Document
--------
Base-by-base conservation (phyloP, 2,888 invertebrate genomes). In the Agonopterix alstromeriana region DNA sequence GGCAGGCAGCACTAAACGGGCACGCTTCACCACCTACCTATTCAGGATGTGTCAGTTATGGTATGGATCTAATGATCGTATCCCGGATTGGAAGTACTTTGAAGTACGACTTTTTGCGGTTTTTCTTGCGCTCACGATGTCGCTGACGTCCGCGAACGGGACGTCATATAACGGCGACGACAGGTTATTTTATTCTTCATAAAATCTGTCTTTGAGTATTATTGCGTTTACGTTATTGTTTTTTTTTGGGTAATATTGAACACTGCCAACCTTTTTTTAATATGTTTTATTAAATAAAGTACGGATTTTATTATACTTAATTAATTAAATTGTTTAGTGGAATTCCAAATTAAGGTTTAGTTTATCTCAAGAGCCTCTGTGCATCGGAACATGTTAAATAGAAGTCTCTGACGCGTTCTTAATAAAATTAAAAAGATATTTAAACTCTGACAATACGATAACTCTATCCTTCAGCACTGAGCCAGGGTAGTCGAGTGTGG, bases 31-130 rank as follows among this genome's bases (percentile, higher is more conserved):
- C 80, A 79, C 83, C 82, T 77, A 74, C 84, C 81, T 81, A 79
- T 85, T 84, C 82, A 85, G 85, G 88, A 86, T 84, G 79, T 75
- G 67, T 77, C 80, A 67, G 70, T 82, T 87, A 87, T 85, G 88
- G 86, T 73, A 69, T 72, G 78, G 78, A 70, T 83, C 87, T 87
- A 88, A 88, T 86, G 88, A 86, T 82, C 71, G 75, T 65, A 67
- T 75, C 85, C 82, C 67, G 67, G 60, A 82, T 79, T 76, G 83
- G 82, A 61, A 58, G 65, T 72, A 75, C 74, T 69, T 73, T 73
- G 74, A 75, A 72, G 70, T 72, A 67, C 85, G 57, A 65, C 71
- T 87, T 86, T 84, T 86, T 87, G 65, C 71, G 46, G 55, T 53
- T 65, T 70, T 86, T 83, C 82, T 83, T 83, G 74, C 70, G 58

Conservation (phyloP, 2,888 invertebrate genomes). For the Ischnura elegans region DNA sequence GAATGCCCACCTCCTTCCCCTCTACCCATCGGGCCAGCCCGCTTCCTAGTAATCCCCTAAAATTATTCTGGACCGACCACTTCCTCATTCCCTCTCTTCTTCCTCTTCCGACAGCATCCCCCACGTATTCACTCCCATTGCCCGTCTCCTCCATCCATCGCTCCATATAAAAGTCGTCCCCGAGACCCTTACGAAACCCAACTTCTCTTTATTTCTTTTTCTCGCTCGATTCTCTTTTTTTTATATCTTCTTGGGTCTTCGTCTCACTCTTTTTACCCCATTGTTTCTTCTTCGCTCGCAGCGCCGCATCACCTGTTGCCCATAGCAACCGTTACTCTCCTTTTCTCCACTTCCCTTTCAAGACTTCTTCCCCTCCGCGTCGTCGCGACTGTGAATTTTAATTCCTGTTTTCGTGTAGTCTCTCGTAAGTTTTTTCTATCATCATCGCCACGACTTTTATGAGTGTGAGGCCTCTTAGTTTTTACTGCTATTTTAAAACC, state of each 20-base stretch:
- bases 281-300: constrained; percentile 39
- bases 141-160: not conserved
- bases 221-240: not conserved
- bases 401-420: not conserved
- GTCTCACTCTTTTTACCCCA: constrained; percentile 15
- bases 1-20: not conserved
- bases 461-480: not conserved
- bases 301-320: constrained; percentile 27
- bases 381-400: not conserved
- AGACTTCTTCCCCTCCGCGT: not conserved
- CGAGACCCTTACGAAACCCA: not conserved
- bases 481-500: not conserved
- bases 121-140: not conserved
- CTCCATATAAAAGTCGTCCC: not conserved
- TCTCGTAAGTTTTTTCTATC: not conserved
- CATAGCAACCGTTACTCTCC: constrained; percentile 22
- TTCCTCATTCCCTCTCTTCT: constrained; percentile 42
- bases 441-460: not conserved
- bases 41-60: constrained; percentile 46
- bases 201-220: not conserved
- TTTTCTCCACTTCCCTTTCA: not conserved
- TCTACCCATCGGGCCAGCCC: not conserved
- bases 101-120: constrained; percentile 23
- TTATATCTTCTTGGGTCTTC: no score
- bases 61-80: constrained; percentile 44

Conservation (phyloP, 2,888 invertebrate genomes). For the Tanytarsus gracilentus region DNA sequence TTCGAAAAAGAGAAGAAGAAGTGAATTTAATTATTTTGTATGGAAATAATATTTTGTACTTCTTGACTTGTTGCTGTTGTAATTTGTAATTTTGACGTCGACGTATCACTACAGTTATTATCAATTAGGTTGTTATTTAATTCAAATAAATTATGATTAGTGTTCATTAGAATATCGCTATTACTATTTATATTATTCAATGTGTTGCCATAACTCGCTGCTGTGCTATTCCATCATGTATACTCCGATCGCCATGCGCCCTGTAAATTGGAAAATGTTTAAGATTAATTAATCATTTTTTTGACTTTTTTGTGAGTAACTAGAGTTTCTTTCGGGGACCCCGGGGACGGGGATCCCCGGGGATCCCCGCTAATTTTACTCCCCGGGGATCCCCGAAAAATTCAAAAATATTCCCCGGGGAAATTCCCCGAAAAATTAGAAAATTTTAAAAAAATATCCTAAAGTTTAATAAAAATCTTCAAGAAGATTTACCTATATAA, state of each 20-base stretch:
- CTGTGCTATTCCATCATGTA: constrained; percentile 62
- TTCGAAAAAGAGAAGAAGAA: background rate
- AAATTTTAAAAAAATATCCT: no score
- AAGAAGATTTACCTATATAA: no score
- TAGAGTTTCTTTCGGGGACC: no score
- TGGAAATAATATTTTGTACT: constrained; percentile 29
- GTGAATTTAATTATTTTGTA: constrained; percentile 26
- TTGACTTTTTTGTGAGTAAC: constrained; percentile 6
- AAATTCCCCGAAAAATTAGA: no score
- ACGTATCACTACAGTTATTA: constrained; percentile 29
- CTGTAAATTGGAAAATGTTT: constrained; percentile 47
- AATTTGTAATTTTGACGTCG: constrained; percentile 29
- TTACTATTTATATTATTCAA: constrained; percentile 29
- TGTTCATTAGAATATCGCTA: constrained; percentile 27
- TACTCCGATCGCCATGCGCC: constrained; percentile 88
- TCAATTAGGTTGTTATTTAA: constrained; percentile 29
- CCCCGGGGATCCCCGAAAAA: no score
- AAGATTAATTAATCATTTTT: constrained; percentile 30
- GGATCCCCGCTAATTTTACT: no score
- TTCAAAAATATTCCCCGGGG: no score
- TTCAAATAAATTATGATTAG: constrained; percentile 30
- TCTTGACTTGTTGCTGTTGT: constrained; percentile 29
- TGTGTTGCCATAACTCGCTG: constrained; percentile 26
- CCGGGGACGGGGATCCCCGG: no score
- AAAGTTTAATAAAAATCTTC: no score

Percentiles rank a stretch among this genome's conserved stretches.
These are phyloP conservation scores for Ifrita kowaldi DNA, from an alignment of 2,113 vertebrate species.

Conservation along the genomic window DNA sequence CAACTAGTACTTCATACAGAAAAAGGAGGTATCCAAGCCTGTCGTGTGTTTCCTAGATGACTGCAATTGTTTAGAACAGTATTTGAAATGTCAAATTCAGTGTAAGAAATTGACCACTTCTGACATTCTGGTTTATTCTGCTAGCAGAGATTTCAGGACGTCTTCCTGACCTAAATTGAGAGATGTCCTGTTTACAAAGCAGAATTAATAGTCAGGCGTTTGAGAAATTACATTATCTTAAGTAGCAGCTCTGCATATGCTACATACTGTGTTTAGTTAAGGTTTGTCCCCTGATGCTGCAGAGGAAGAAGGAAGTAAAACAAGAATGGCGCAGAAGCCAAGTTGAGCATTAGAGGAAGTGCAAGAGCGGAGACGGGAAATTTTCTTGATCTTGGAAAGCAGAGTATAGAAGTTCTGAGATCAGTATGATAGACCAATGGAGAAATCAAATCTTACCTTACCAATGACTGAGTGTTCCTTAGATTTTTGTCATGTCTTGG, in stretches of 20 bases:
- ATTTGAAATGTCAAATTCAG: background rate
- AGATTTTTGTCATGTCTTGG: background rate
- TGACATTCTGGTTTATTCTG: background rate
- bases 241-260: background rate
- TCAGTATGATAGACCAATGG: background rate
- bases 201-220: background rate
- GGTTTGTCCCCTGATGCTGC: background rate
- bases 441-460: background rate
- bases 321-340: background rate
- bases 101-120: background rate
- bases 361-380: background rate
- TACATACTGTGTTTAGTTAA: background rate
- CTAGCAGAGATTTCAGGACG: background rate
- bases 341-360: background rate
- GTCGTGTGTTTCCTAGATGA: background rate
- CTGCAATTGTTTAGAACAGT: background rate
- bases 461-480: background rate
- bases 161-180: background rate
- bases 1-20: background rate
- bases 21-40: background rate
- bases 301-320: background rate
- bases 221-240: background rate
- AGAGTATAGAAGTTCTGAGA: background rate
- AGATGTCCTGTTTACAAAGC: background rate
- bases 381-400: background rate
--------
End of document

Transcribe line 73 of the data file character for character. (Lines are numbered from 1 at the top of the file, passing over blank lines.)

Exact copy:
- GGTTTGTCCCCTGATGCTGC: background rate